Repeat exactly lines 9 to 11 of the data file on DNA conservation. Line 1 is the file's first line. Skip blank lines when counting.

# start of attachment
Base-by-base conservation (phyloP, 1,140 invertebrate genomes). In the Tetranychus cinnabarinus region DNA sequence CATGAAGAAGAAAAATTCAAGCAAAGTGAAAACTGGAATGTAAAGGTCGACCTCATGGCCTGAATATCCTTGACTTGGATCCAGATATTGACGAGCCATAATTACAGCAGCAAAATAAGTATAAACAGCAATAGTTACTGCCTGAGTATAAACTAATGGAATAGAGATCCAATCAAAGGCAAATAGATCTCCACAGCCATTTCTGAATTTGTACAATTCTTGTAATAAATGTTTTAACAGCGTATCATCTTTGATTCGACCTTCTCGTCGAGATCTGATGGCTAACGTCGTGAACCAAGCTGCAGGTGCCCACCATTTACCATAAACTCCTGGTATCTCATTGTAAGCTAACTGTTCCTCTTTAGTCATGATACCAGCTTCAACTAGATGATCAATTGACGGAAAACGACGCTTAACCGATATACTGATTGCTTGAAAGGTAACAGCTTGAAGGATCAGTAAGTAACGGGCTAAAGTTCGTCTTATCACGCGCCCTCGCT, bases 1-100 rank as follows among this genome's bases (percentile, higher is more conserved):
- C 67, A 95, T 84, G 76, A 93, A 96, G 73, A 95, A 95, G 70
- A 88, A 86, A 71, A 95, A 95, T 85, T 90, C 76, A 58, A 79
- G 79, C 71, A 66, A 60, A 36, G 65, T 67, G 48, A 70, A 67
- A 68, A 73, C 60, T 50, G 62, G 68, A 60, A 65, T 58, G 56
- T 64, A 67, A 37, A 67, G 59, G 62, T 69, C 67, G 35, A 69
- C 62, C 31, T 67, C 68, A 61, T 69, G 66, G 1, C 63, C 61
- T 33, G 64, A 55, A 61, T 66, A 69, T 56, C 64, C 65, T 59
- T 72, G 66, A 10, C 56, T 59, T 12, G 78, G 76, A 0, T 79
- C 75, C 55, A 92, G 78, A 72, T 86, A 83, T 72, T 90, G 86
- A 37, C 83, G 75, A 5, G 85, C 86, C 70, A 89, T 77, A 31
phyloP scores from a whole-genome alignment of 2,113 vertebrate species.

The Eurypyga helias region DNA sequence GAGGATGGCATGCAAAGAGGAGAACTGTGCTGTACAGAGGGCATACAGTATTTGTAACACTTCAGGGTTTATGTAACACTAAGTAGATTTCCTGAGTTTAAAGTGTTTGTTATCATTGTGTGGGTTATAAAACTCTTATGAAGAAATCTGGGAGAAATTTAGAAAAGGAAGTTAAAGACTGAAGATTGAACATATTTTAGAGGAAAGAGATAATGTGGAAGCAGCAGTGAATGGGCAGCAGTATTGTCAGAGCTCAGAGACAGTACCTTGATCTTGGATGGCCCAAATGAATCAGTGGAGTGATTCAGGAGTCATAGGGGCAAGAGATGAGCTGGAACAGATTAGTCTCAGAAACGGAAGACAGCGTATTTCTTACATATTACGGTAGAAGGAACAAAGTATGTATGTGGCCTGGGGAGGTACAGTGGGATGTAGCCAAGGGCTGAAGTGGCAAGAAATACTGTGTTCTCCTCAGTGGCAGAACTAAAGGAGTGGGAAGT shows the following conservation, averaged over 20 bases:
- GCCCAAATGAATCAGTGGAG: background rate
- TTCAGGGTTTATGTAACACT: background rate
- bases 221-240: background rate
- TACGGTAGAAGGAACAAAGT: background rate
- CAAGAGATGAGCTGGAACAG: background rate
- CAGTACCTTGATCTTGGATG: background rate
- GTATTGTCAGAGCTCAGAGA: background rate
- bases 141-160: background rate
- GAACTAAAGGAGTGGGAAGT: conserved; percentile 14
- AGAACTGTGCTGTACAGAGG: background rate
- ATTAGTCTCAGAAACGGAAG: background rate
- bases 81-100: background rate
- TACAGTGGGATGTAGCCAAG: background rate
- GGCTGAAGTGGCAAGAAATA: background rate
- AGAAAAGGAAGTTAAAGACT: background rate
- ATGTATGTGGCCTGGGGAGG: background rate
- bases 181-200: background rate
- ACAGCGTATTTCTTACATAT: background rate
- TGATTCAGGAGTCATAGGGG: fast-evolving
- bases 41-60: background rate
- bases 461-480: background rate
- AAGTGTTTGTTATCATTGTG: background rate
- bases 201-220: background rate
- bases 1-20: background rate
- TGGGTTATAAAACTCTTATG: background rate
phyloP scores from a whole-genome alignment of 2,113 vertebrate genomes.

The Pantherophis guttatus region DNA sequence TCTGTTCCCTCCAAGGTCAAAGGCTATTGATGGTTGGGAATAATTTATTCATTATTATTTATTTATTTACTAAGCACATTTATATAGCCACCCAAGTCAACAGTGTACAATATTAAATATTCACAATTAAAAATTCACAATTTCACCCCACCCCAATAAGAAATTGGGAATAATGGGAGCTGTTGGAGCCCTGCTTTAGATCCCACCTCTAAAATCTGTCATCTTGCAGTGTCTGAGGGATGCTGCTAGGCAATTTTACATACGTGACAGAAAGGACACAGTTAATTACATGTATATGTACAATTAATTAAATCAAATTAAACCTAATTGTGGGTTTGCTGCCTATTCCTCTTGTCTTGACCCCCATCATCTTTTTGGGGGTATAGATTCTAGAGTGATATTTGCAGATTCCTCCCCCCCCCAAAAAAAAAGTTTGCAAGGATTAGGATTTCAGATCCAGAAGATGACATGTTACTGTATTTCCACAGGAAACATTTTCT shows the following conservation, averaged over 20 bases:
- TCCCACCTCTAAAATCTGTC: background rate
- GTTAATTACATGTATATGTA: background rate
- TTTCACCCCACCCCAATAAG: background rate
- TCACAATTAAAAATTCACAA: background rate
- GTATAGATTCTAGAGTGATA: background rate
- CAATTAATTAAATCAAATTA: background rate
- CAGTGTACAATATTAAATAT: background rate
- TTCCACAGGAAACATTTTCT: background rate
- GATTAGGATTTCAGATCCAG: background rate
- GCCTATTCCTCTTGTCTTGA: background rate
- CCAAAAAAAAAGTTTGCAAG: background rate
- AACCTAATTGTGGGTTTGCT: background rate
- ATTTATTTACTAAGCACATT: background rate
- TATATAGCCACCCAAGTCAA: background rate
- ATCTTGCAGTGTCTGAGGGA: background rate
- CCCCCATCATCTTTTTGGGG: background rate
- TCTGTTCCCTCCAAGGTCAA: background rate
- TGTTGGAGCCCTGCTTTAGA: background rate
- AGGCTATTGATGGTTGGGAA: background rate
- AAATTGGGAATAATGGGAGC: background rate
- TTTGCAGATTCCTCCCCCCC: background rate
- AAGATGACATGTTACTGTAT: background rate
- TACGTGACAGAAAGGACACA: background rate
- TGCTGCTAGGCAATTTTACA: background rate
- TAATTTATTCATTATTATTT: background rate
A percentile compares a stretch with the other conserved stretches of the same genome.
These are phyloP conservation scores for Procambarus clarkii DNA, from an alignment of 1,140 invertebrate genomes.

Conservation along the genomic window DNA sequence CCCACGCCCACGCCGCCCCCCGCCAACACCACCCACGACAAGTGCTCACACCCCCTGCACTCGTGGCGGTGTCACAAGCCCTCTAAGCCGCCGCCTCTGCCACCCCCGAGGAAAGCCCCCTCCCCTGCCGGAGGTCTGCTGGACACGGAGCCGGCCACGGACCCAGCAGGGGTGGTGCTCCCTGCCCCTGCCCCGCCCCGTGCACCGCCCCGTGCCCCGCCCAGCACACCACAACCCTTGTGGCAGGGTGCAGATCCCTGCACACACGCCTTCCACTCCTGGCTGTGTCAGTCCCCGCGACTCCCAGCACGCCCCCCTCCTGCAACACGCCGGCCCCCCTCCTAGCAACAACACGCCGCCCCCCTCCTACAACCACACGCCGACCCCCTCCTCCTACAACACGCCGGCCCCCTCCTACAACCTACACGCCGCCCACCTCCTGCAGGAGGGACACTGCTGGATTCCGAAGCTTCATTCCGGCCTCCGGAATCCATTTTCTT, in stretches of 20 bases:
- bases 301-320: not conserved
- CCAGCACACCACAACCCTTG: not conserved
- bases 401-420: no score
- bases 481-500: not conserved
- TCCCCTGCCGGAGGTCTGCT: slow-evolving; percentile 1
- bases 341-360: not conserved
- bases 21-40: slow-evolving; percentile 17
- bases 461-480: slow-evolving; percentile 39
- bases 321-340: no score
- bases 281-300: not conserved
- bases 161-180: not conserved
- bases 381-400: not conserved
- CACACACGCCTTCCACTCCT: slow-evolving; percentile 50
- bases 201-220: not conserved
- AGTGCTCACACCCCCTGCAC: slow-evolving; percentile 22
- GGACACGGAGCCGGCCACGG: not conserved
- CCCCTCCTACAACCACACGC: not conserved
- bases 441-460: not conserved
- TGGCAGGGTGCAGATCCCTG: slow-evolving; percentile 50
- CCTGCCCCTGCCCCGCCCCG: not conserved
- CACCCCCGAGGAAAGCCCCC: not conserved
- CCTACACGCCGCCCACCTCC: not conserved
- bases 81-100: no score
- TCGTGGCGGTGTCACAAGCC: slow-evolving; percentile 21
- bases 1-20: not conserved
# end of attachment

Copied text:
- T 72, G 66, A 10, C 56, T 59, T 12, G 78, G 76, A 0, T 79
- C 75, C 55, A 92, G 78, A 72, T 86, A 83, T 72, T 90, G 86
- A 37, C 83, G 75, A 5, G 85, C 86, C 70, A 89, T 77, A 31